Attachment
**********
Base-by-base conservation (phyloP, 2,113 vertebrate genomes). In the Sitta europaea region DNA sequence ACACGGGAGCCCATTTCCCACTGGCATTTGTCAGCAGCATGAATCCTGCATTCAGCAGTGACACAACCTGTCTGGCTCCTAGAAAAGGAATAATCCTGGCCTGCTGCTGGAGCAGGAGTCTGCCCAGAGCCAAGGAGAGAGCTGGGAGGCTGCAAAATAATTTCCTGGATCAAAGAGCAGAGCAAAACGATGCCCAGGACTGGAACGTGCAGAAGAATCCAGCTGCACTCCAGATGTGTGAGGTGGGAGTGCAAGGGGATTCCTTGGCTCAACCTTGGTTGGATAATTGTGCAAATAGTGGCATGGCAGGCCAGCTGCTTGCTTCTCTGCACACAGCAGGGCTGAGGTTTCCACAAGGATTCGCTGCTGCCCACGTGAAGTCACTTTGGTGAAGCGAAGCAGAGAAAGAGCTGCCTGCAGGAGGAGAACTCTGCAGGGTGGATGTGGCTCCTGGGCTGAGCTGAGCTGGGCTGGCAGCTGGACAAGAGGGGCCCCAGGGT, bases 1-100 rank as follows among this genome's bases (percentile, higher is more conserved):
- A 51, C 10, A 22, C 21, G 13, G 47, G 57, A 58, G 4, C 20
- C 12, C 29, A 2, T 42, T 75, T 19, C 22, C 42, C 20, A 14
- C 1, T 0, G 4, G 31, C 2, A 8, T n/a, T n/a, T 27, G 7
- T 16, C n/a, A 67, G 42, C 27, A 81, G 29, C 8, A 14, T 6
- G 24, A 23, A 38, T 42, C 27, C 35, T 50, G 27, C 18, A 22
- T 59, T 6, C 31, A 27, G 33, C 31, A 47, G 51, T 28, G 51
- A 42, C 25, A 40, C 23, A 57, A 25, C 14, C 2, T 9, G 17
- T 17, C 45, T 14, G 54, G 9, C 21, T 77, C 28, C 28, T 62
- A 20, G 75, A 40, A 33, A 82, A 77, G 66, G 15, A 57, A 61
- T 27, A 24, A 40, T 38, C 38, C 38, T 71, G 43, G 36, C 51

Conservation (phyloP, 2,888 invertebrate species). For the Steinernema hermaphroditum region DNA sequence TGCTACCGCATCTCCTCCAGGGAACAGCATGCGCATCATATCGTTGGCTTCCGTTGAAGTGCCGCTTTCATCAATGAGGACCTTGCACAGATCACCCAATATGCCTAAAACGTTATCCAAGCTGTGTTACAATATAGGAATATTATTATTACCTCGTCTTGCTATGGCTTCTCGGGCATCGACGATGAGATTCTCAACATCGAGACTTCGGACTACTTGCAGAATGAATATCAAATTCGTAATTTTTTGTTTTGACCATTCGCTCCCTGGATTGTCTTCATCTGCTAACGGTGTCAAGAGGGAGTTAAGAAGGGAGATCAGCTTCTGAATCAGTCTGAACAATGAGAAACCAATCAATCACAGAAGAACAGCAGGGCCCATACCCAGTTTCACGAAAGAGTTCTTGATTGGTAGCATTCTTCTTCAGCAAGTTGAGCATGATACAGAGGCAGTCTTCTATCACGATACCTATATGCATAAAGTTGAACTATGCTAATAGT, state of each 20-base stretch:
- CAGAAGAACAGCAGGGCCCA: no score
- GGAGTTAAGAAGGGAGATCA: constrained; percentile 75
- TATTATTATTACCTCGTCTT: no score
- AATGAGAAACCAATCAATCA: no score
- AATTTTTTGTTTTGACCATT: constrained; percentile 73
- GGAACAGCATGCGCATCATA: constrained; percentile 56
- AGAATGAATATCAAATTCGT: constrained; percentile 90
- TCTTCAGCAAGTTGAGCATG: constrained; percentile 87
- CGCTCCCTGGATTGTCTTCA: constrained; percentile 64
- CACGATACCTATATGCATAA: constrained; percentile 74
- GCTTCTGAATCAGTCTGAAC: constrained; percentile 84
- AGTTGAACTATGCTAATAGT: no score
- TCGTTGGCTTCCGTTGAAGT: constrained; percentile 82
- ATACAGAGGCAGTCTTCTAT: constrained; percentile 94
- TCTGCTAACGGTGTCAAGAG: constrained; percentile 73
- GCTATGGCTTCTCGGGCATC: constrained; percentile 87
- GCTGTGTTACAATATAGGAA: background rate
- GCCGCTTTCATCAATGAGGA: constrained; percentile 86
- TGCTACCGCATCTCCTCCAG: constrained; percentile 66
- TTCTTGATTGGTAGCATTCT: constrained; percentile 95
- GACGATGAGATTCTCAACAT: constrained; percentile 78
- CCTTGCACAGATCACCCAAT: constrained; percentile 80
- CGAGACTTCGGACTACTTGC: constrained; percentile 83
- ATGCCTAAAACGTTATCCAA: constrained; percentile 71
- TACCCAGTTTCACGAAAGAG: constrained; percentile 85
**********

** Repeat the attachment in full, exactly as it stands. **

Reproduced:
Base-by-base conservation (phyloP, 2,113 vertebrate genomes). In the Sitta europaea region DNA sequence ACACGGGAGCCCATTTCCCACTGGCATTTGTCAGCAGCATGAATCCTGCATTCAGCAGTGACACAACCTGTCTGGCTCCTAGAAAAGGAATAATCCTGGCCTGCTGCTGGAGCAGGAGTCTGCCCAGAGCCAAGGAGAGAGCTGGGAGGCTGCAAAATAATTTCCTGGATCAAAGAGCAGAGCAAAACGATGCCCAGGACTGGAACGTGCAGAAGAATCCAGCTGCACTCCAGATGTGTGAGGTGGGAGTGCAAGGGGATTCCTTGGCTCAACCTTGGTTGGATAATTGTGCAAATAGTGGCATGGCAGGCCAGCTGCTTGCTTCTCTGCACACAGCAGGGCTGAGGTTTCCACAAGGATTCGCTGCTGCCCACGTGAAGTCACTTTGGTGAAGCGAAGCAGAGAAAGAGCTGCCTGCAGGAGGAGAACTCTGCAGGGTGGATGTGGCTCCTGGGCTGAGCTGAGCTGGGCTGGCAGCTGGACAAGAGGGGCCCCAGGGT, bases 1-100 rank as follows among this genome's bases (percentile, higher is more conserved):
- A 51, C 10, A 22, C 21, G 13, G 47, G 57, A 58, G 4, C 20
- C 12, C 29, A 2, T 42, T 75, T 19, C 22, C 42, C 20, A 14
- C 1, T 0, G 4, G 31, C 2, A 8, T n/a, T n/a, T 27, G 7
- T 16, C n/a, A 67, G 42, C 27, A 81, G 29, C 8, A 14, T 6
- G 24, A 23, A 38, T 42, C 27, C 35, T 50, G 27, C 18, A 22
- T 59, T 6, C 31, A 27, G 33, C 31, A 47, G 51, T 28, G 51
- A 42, C 25, A 40, C 23, A 57, A 25, C 14, C 2, T 9, G 17
- T 17, C 45, T 14, G 54, G 9, C 21, T 77, C 28, C 28, T 62
- A 20, G 75, A 40, A 33, A 82, A 77, G 66, G 15, A 57, A 61
- T 27, A 24, A 40, T 38, C 38, C 38, T 71, G 43, G 36, C 51

Conservation (phyloP, 2,888 invertebrate species). For the Steinernema hermaphroditum region DNA sequence TGCTACCGCATCTCCTCCAGGGAACAGCATGCGCATCATATCGTTGGCTTCCGTTGAAGTGCCGCTTTCATCAATGAGGACCTTGCACAGATCACCCAATATGCCTAAAACGTTATCCAAGCTGTGTTACAATATAGGAATATTATTATTACCTCGTCTTGCTATGGCTTCTCGGGCATCGACGATGAGATTCTCAACATCGAGACTTCGGACTACTTGCAGAATGAATATCAAATTCGTAATTTTTTGTTTTGACCATTCGCTCCCTGGATTGTCTTCATCTGCTAACGGTGTCAAGAGGGAGTTAAGAAGGGAGATCAGCTTCTGAATCAGTCTGAACAATGAGAAACCAATCAATCACAGAAGAACAGCAGGGCCCATACCCAGTTTCACGAAAGAGTTCTTGATTGGTAGCATTCTTCTTCAGCAAGTTGAGCATGATACAGAGGCAGTCTTCTATCACGATACCTATATGCATAAAGTTGAACTATGCTAATAGT, state of each 20-base stretch:
- CAGAAGAACAGCAGGGCCCA: no score
- GGAGTTAAGAAGGGAGATCA: constrained; percentile 75
- TATTATTATTACCTCGTCTT: no score
- AATGAGAAACCAATCAATCA: no score
- AATTTTTTGTTTTGACCATT: constrained; percentile 73
- GGAACAGCATGCGCATCATA: constrained; percentile 56
- AGAATGAATATCAAATTCGT: constrained; percentile 90
- TCTTCAGCAAGTTGAGCATG: constrained; percentile 87
- CGCTCCCTGGATTGTCTTCA: constrained; percentile 64
- CACGATACCTATATGCATAA: constrained; percentile 74
- GCTTCTGAATCAGTCTGAAC: constrained; percentile 84
- AGTTGAACTATGCTAATAGT: no score
- TCGTTGGCTTCCGTTGAAGT: constrained; percentile 82
- ATACAGAGGCAGTCTTCTAT: constrained; percentile 94
- TCTGCTAACGGTGTCAAGAG: constrained; percentile 73
- GCTATGGCTTCTCGGGCATC: constrained; percentile 87
- GCTGTGTTACAATATAGGAA: background rate
- GCCGCTTTCATCAATGAGGA: constrained; percentile 86
- TGCTACCGCATCTCCTCCAG: constrained; percentile 66
- TTCTTGATTGGTAGCATTCT: constrained; percentile 95
- GACGATGAGATTCTCAACAT: constrained; percentile 78
- CCTTGCACAGATCACCCAAT: constrained; percentile 80
- CGAGACTTCGGACTACTTGC: constrained; percentile 83
- ATGCCTAAAACGTTATCCAA: constrained; percentile 71
- TACCCAGTTTCACGAAAGAG: constrained; percentile 85